Do you know what I’m great at? I’m really great at doing nothing.
Seriously, when faced with a problem, I’m brilliant. I will pace, agitated, in front of the issue at hand. I will inspect it from all angles. I will research it and read blog posts and then, in a climax of paralytic angst, I will do nothing.
There are a million resources, if there’s one, about writing a bestselling book. About putting together a blog post. Do you guys know that the point of the first sentence of your blog post is to get you to read the second? And the point of the second is to read the third? And so on, until the last sentence, after the reader is lulled into the paralytic sway of your language, where the point is to encourage them to take an “action,” zombie-like, that benefits the author.
Look, I am all about leveraging social psychology to get people to do what you want. Any person doing business on the web has to think about getting people’s attention and keeping it. I mean, I need to buy groceries. And live somewhere, preferably with running water and electricity.
But when it comes to creation, let me tell you: no amount of reading people’s advice on how to communicate with your audience can substitute for the authentic expression of your own lived experience.
It’s so easy to get trapped in the information overload of the web. Do you do this? I am so, so excellent at using Google to waste my time. “How do you clean tomato seeds off of the carpet?” (That was yesterday.) Newsflash, Brenda: Pick up the seeds.
There’s this idea that everything has to be optimized, everything should be measured in terms of efficacy and immediacy and ROI. But, seriously, how does that make you feel? Do you come away from the thirtieth blog post on optimizing your twitter experience feeling energized? Do you feel great? Do you feel happy? If you’re anything like me, you feel like shit.
The thing is, we’ve been communicating with each other for hundreds of thousands of years. We’ve been writing fictionalized novels for hundreds of years, and people have been telling stories since the advent of human societies, thousands and thousands of years ago. We don’t need the internet to tell us how to fucking talk.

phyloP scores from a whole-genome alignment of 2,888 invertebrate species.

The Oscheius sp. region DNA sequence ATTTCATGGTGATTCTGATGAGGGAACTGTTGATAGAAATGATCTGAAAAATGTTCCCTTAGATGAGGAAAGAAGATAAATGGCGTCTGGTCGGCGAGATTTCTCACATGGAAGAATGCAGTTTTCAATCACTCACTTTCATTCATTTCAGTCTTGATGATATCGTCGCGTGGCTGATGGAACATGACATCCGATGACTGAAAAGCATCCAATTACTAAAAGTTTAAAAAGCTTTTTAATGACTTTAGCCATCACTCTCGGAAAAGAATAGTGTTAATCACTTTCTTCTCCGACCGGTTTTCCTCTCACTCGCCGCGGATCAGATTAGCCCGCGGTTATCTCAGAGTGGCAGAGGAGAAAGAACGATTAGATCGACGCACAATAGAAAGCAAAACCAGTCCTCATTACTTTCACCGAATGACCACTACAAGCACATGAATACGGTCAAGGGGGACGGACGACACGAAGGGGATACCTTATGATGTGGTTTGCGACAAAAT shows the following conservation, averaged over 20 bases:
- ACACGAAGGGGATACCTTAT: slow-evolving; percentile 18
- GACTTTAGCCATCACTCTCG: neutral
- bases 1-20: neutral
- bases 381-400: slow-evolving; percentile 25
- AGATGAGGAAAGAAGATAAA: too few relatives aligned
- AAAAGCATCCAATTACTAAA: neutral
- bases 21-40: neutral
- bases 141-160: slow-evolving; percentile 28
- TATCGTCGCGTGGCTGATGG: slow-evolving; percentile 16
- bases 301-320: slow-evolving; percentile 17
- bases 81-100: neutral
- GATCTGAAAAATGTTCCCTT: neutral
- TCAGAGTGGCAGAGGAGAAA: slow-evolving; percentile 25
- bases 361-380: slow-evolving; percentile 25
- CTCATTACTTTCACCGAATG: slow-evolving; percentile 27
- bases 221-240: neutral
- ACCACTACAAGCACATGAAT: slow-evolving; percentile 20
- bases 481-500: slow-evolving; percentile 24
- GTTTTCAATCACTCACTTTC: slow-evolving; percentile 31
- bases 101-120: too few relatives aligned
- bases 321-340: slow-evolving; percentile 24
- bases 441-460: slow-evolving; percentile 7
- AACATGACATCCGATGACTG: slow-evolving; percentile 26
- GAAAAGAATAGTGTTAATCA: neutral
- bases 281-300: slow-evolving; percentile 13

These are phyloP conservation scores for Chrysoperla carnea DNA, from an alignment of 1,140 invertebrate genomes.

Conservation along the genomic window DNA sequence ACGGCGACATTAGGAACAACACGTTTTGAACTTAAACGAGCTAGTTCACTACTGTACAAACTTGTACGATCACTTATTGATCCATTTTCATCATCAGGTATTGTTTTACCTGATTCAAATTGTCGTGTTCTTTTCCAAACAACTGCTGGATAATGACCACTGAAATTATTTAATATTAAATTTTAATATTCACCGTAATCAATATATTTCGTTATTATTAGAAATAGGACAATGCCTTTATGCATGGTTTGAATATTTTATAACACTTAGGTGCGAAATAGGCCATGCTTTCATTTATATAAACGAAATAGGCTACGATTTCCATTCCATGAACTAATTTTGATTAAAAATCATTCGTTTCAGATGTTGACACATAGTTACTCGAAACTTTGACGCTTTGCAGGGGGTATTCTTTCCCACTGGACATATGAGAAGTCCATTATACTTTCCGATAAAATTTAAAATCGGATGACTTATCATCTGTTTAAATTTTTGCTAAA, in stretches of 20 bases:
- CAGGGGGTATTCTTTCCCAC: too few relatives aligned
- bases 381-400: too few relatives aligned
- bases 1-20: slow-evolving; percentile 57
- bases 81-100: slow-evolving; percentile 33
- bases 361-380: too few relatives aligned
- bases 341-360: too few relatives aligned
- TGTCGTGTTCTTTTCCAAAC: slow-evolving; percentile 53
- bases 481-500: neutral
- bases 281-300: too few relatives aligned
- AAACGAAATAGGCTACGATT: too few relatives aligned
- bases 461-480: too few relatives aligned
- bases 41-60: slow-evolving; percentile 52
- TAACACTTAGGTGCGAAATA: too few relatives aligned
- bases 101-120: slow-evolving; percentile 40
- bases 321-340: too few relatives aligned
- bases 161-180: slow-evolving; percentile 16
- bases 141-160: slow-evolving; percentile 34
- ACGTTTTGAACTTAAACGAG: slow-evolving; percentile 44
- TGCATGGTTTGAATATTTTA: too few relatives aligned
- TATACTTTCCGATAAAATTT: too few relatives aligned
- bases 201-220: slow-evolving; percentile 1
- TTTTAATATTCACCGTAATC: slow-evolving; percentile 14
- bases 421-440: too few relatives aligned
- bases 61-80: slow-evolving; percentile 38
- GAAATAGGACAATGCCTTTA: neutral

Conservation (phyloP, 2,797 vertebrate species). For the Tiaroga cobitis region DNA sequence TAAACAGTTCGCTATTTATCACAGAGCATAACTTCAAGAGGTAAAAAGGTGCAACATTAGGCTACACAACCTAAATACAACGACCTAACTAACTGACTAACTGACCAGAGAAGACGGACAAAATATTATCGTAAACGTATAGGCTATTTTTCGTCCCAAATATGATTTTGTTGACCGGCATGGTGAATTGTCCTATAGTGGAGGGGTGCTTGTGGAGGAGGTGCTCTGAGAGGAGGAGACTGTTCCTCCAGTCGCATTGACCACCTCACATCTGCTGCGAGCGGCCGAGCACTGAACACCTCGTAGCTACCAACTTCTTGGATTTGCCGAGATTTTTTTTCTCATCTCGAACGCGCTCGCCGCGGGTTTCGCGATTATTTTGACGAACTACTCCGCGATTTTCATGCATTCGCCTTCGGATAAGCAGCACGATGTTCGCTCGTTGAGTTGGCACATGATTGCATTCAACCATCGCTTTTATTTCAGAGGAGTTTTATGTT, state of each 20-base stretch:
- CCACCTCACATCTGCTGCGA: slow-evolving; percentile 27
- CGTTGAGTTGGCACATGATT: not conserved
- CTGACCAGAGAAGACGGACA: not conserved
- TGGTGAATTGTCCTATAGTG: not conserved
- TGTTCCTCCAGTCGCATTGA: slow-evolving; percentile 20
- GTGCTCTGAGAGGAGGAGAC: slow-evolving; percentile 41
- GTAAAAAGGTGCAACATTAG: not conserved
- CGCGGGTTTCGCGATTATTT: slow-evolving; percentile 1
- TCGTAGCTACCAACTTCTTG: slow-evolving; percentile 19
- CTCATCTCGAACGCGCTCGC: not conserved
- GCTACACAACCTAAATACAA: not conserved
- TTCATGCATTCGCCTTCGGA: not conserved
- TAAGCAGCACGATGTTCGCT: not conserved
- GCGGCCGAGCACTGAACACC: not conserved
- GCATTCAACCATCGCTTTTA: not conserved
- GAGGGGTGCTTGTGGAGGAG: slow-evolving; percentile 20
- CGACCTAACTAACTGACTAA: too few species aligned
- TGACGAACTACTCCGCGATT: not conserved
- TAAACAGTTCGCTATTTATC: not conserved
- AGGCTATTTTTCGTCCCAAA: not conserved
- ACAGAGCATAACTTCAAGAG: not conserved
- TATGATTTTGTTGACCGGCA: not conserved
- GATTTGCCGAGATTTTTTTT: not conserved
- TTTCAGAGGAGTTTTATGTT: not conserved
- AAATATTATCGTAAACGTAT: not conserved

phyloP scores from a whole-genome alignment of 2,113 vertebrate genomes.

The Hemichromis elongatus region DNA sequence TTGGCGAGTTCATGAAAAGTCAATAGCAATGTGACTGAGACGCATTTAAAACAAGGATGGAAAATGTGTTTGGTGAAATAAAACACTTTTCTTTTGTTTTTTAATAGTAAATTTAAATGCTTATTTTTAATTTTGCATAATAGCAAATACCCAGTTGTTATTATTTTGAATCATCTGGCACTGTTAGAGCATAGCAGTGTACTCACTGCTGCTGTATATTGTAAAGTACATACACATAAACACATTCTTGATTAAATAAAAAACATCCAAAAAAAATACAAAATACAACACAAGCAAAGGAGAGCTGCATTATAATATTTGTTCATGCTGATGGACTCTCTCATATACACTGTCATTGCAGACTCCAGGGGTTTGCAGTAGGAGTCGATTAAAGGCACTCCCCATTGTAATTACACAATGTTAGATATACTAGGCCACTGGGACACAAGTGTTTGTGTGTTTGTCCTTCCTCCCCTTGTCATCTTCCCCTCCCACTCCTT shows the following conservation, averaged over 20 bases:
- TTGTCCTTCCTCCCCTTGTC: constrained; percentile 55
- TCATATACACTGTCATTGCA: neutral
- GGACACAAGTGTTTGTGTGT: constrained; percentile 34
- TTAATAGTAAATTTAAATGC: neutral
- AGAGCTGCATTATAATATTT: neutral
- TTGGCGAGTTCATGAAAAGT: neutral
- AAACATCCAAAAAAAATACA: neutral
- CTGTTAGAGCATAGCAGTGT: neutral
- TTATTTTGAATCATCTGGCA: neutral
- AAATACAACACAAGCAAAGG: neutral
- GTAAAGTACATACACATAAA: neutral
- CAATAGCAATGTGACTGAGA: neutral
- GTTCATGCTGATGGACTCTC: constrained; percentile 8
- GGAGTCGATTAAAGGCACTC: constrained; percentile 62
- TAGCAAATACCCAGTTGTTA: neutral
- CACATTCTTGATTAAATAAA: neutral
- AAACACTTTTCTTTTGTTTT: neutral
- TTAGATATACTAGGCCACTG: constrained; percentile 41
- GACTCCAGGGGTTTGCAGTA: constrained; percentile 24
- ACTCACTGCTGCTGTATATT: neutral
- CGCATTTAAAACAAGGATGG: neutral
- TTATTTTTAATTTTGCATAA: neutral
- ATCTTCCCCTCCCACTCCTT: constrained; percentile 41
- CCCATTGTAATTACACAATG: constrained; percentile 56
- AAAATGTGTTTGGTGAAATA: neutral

But we do. We’ve developed ourselves into a dependency. Since we can track people’s eye movements on Facebook and watch the way they read the web, we can optimize! Let’s optimize everything! Let’s fight about action colors and web design and word choice. Hell, let’s limit our blog posts and creative output to the 10,000 words that people use the most often. That way everyone will understand, even if they skim! Hooray!
Sounds great, right? It sounds like fucking Nineteen Eighty-Four. And I am the worst offender. I spend hours of my life trying to figure out how to make my creative output fit in the box. I want people to read my stuff. I worry that you skim, that I’m derivative. I have the same concerns and insecurities and frustrations as every content creator that has ever lived.
But the solution isn’t headers and action points and bullets. The solution is having a message that is worth listening to–and that hasn’t ever and will never come from a blog post. There’s no substitute for sitting and thinking and feeling and chasing what makes you come alive.
And if you try to dilute that message, that zest, that zeal, into a fucking how-to, it will destroy you. Lift up your creative capacity and tell a story. If you need help with the logistics, then get help with the logistics. But the first thing, for me and for you, is to grow your heart to the point of bursting and then catch the fire that makes you need to share it with the world.
And then, only then. Go forth and create.